God help us, a lot of those Gen X’ers are parents now, and they indulge in the eternal practice of contrasting their kids’ experience unfavorably with their own. The Generation Next of parents proclaims that all that time with no adults in the house made them resilient and self-reliant, and maybe it did. But then why have so many turned into helicopter parents who starve their own kids of opportunities to learn how to manage without adult intervention? I suspect such generational shifts aren’t all that unusual, because parents have a commendable desire to spare their children the traumas they had to go through. But the wider tendency to bewail these kids today goes back a long time, too long and steady to be wholly unfounded. Every generation of parents sees their own experiences as definitive and notices only that which has deteriorated. The thing is, a lot of the time they’re right; standards do change, sometimes for the worse, and good parents must be especially alert to such slippages.
We associate latchkey kids with working single mothers and always have, though plenty of them have working fathers. From this has arisen a certain stigma the phrase can never seem to shake. Even today, it is used as a class marker, one of many indications of poverty, crime, substandard education, and the rest of it. Numerous studies suggest that latchkey kids don’t generally do worse than average; they share the fate of all studies that call easy explanations into question. We just know that the kids are worse off now and/or will do worse as adults; don’t try to tell us different. It is common to read nostalgic accounts of eighties childhoods, but at the time most press coverage — and there was quite a bit — was marked by dubiety. Some researchers pointed to pervasive fear among latchkey kids of emergencies they were unequipped to handle, or of intruders, or just of being all alone in an empty house. Latchkey kids may not want to relate such feelings to their parents, knowing that expressing doubt or anxiety will disappoint or irritate their hard-working elders. Then again, some kids learned to keep house, manage their time, or just watch lots of television. It’s unlikely that most parents want to leave their kids alone day in and day out, but unless the kid shows obvious ill effects, there’s no point feeling guilty over it.
(1990’s | teenagese? | “first date,” “brief encounter,” “not even a date, really”)
It’s tempting to see the rise of the phrase “coffee date” as concomitant with the rise of the gourmet coffee craze (which hasn’t abated), and the expression did become a lot more common around the time Starbucks did, from the late eighties to the mid-nineties. On-line dating services made their mark only a few years later and produced many more coffee dates, but the term existed well before that. Google Books fishes up a solid reference in Mademoiselle magazine from 1966 (not that Google Books’s dating is all that reliable). That article explained that the coffee date was the college equivalent of the Coke date. There’s no obvious origin for either phrase that I can find in my limited corpora; maybe it bubbled up from below.
College students being so mature and all, naturally they prefer coffee. But the point of the coffee date is not what you consume; it’s a probationary first meeting, which the parties use to size each other up. So it must be short, inexpensive, casual, easy to escape, and in a neutral, public place. Nothing much can happen, and that’s the point. If you hit it off, maybe a lunch date next. “Lunch date,” “dinner date,” and “movie date” are older terms — or at least they became common earlier — that imply a progression whose first step now is the coffee date.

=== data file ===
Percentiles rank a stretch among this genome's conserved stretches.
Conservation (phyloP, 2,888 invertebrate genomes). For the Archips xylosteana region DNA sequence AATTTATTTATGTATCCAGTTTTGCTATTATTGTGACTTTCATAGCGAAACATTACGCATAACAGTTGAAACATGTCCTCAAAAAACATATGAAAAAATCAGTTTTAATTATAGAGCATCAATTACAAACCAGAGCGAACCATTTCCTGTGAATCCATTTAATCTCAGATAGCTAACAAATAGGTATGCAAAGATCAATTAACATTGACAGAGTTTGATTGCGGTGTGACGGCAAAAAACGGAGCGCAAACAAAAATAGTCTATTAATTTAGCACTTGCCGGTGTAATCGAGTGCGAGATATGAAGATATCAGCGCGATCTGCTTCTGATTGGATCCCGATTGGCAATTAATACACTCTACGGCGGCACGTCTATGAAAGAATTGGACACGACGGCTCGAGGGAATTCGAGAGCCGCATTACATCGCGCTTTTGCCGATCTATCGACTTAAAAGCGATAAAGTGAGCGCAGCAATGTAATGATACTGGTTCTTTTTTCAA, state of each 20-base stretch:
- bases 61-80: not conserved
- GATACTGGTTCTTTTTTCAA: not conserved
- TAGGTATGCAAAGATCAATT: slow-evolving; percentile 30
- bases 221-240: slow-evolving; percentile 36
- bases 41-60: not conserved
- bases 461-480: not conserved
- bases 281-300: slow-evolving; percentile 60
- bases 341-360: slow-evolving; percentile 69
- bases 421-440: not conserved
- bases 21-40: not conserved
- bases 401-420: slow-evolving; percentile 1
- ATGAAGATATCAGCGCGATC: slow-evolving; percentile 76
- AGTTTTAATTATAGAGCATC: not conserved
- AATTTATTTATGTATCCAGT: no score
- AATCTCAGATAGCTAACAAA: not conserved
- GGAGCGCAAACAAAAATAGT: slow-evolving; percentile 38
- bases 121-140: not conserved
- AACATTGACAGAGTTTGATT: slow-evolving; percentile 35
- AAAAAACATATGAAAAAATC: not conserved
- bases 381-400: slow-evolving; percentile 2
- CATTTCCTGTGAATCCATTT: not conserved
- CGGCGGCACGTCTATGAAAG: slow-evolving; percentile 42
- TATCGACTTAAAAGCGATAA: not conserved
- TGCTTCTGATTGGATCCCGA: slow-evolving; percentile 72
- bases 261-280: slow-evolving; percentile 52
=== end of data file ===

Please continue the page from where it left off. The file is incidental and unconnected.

Coffee dates have become so firmly part of the romantic how-to manual that a reaction has developed. While conventional wisdom still recommends them as sensible first meetings, certain apostates, such as this eHarmony blogger, dismiss them as old hat and unlikely to lead to serious relationships; others question whether they should be called “dates” at all. There are always doubters, but even they can’t deny that the dating landscape has changed, tilting the playing field decisively toward Starbucks.
An expression, and concept, with a verifiable origin. The on-line consensus — unanimous as far as I can tell — says that Rabbi Yaakov Deyo and his wife invented speed dating in 1998 as a way to encourage Jewish singles to meet each other and form relationships. It goes like this: between five and ten women sit at individual tables. The same number of men wait nearby. At a signal, each man sits down at a table and talks with the woman for eight minutes, then moves to the next table and does it again. In slightly over an hour, you meet several candidates, at least one or two of whom might be worth a follow-up. Now several national organizations sponsor speed-dating events, which may or may not have any religious, ethnic, or gender restrictions. The practice is sometimes known as “turbo-dating.”
I was struck by the ritual character of speed-dating, which was after all created by a rabbi. The basics of the process don’t vary much regardless of who’s in charge: several conversations in succession, each a fixed period of time; then participants notify the organizer which live one(s) are of further interest, whereupon the organizer puts two people in touch if they appear on each other’s lists. Perhaps the level of rigor does not measure up to the detailed ritualistic instructions of the Torah, but there’s a rule-bound quality all the same. One site notes the roots of speed dating in the traditional Jewish concept of the shiddach (match), basically an arranged marriage made with the help of a middleman or -woman. At any rate, like many concepts invented by Jews, from monotheism to relativity, speed dating has spread quickly and exercised tremendous influence.